With the third phase of general elections on Tuesday, south India, which has never been a stronghold of the Bharatiya Janata Party (BJP), concluded polling. The process, however, was anything but smooth as issues ranging from complaints of faulty electronic voter machines (EVMs) to deaths—11 in Kerala due to natural causes—were reported.
While Andhra Pradesh (AP) and Telangana voted in a single phase on 11 April, Tamil Nadu voted on 18 April, and Kerala (single phase) and Karnataka went to polls on 18 and 23 April.
Between them, Tamil Nadu will send the highest number of members of Parliament (MPs) with 39 Lok Sabha seats, followed by Karnataka (28), AP (25), Kerala (20) and Telangana (17). The BJP, which has a strong footprint only in Karnataka, is also looking to expand its base in other states this time, especially in TN where it is in an alliance with the ruling All India Anna Dravida Munnetra Kazhagam (AIADMK).
The AIADMK-BJP alliance is pitted against an alliance between the Congress and Dravida Munnetra Kazhagam (DMK). The TN assembly bypolls will also be interesting to watch, especially after the demise of AIADMK leader and former TN chief minister Jayalalithaa, following which her party split into two factions.
South India is likely to be a tough nut to crack for the BJP given its strong regional leaders, who are opposed to the BJP. In 2014, other than the 17 seats the BJP won in Karnataka, it could win just one in Telangana, two in AP (then in an alliance with the Telugu Desam Party), one in TN and none in Kerala.
AP chief minister and TDP supremo N. Chandrababu Naidu, who broke with the BJP last year, has joined hands with the Congress and other regional leaders. Naidu surprised everyone by sharing the stage with Congress president Rahul Gandhi as his party was formed an anti-Congress sentiment.
“Naidu is doing his best to bring as many regional leaders together as he can. DMK chief M. K. Stalin is fully with us. While his plans were uncertain last year after exiting the National Democratic Alliance (NDA), Naidu’s role as one of the key anti-BJP leaders is now complete," said a TDP functionary who did not want to be named.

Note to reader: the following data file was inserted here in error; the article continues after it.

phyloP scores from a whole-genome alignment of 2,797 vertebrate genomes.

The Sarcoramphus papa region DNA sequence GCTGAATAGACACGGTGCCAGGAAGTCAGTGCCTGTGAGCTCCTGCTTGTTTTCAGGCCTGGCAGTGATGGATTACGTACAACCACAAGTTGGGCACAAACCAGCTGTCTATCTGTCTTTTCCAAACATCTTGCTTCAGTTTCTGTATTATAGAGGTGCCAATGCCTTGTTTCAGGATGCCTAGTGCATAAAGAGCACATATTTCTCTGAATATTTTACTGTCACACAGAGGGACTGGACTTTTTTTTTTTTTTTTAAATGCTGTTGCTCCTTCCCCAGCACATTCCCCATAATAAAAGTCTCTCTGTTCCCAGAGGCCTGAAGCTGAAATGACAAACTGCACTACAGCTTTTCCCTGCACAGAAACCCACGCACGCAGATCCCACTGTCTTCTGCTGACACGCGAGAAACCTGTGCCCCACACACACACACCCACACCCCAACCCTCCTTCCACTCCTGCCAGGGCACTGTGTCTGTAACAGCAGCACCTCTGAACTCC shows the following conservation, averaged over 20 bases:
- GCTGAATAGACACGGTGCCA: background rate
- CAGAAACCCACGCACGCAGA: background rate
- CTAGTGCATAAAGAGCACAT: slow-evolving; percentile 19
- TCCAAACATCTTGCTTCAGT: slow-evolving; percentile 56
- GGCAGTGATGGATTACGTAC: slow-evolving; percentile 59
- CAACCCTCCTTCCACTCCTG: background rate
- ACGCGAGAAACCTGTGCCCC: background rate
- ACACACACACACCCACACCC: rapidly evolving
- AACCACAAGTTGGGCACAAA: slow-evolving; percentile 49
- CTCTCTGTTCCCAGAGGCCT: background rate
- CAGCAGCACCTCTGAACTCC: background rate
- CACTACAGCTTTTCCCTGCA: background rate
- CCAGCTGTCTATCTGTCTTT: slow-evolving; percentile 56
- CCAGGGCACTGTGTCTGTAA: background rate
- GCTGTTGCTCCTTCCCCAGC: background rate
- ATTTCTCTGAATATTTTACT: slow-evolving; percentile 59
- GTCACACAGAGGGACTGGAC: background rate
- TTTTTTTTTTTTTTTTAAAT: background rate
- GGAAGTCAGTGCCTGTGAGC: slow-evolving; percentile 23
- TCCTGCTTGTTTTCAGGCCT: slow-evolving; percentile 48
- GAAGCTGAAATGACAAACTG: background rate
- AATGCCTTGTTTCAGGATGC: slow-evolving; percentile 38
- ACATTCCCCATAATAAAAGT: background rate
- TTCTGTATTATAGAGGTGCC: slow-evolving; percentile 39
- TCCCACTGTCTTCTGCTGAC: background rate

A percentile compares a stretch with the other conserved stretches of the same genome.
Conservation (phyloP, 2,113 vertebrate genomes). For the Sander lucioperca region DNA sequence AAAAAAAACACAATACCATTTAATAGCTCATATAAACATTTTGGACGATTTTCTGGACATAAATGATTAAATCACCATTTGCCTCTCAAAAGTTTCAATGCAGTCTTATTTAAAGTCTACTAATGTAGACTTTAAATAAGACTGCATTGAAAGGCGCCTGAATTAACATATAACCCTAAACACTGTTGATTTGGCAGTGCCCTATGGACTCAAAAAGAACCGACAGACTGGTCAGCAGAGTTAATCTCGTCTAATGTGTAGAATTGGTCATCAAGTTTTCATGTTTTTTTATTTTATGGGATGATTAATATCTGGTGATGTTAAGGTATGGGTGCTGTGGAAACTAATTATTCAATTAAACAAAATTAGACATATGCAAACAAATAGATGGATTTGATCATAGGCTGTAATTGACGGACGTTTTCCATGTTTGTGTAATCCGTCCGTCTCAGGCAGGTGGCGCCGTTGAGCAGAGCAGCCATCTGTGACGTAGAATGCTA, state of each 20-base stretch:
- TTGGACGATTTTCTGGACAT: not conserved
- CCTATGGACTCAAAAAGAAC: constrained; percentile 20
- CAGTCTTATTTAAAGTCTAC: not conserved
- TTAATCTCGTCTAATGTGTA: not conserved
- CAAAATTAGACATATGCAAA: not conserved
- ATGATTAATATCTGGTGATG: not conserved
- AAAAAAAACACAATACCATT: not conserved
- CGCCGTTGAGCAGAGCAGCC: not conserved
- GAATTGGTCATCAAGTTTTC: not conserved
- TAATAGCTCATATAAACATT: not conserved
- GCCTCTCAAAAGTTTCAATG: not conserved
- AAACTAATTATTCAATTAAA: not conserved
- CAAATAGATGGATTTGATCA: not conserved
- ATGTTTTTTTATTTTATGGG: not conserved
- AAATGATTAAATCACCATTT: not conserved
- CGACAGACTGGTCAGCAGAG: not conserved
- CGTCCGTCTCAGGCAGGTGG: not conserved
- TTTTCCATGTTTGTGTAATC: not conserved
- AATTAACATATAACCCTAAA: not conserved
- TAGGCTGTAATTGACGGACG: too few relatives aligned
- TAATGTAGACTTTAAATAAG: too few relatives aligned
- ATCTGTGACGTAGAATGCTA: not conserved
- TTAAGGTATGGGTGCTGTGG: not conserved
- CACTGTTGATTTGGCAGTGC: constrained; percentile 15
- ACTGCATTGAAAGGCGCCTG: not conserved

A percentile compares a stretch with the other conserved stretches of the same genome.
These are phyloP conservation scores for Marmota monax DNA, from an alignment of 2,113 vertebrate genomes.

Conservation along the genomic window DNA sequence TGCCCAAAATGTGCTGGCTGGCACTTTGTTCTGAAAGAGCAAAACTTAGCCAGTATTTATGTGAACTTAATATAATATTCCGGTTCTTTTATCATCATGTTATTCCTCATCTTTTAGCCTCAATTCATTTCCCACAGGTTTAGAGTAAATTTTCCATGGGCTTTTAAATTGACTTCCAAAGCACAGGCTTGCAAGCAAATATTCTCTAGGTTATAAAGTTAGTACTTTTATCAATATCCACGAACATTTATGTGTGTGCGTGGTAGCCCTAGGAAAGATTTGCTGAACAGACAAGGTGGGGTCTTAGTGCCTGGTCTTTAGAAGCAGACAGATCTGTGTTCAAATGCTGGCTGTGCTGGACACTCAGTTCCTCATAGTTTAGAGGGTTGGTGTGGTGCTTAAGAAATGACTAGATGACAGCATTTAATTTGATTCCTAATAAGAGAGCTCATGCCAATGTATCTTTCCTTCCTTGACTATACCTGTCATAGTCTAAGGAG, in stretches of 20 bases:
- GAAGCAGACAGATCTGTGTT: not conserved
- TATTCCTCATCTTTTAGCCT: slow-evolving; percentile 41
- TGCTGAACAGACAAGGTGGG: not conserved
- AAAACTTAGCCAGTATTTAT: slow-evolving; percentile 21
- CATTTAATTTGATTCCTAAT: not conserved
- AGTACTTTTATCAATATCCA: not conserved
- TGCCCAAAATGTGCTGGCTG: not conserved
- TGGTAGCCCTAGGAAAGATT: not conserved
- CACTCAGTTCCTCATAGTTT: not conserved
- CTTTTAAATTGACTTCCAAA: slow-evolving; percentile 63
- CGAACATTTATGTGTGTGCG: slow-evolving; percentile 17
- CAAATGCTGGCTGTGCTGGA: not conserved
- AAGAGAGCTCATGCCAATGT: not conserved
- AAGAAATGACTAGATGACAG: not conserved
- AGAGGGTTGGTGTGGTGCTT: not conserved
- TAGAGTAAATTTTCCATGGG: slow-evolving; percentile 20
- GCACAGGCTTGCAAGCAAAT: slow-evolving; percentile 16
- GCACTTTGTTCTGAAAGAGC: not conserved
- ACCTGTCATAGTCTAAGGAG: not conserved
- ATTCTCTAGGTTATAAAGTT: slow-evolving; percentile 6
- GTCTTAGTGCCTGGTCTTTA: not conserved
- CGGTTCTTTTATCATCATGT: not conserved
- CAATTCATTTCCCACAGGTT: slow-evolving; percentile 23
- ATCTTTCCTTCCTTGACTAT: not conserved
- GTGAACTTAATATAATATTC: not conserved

This time, a separate block might perhaps emerge from south India in the form of Telangana chief minister and Telangana Rashtra Samithi (TRS) supremo K. Chandrashekhar Rao’s non-Congress and non-BJP front. Analysts believe Rao, who has found support from YSR Congress party (YSRCP) chief Y. S. Jagan Mohann Reddy, will support the BJP if the latter falls short of numbers.
In Kerala, the tussle is once again between the ruling Left Democratic Front and the United Democratic Front on a whole range of issues, including Sabarimala, secularism and anti-incumbency. However, analysts say that the BJP might win one Lok Sabha seat in Kerala this time.
“BJP’s biggest hope is that the Sabarimala issue will yield results, in the sense that they have found an Ayodhya here. But the more interesting thing is the elections getting vertically divided between the north and south. Only after the second phase we started seeing a more communal tone this time. And you might see a more aggressive Pragya Singh Thakur or Yogi Adityanath and the Election Commission will be tested more than ever before," said Hyderabad-based political analyst Palwai Raghavendra Reddy.
Get latest election news and live updates on Elections 2019 here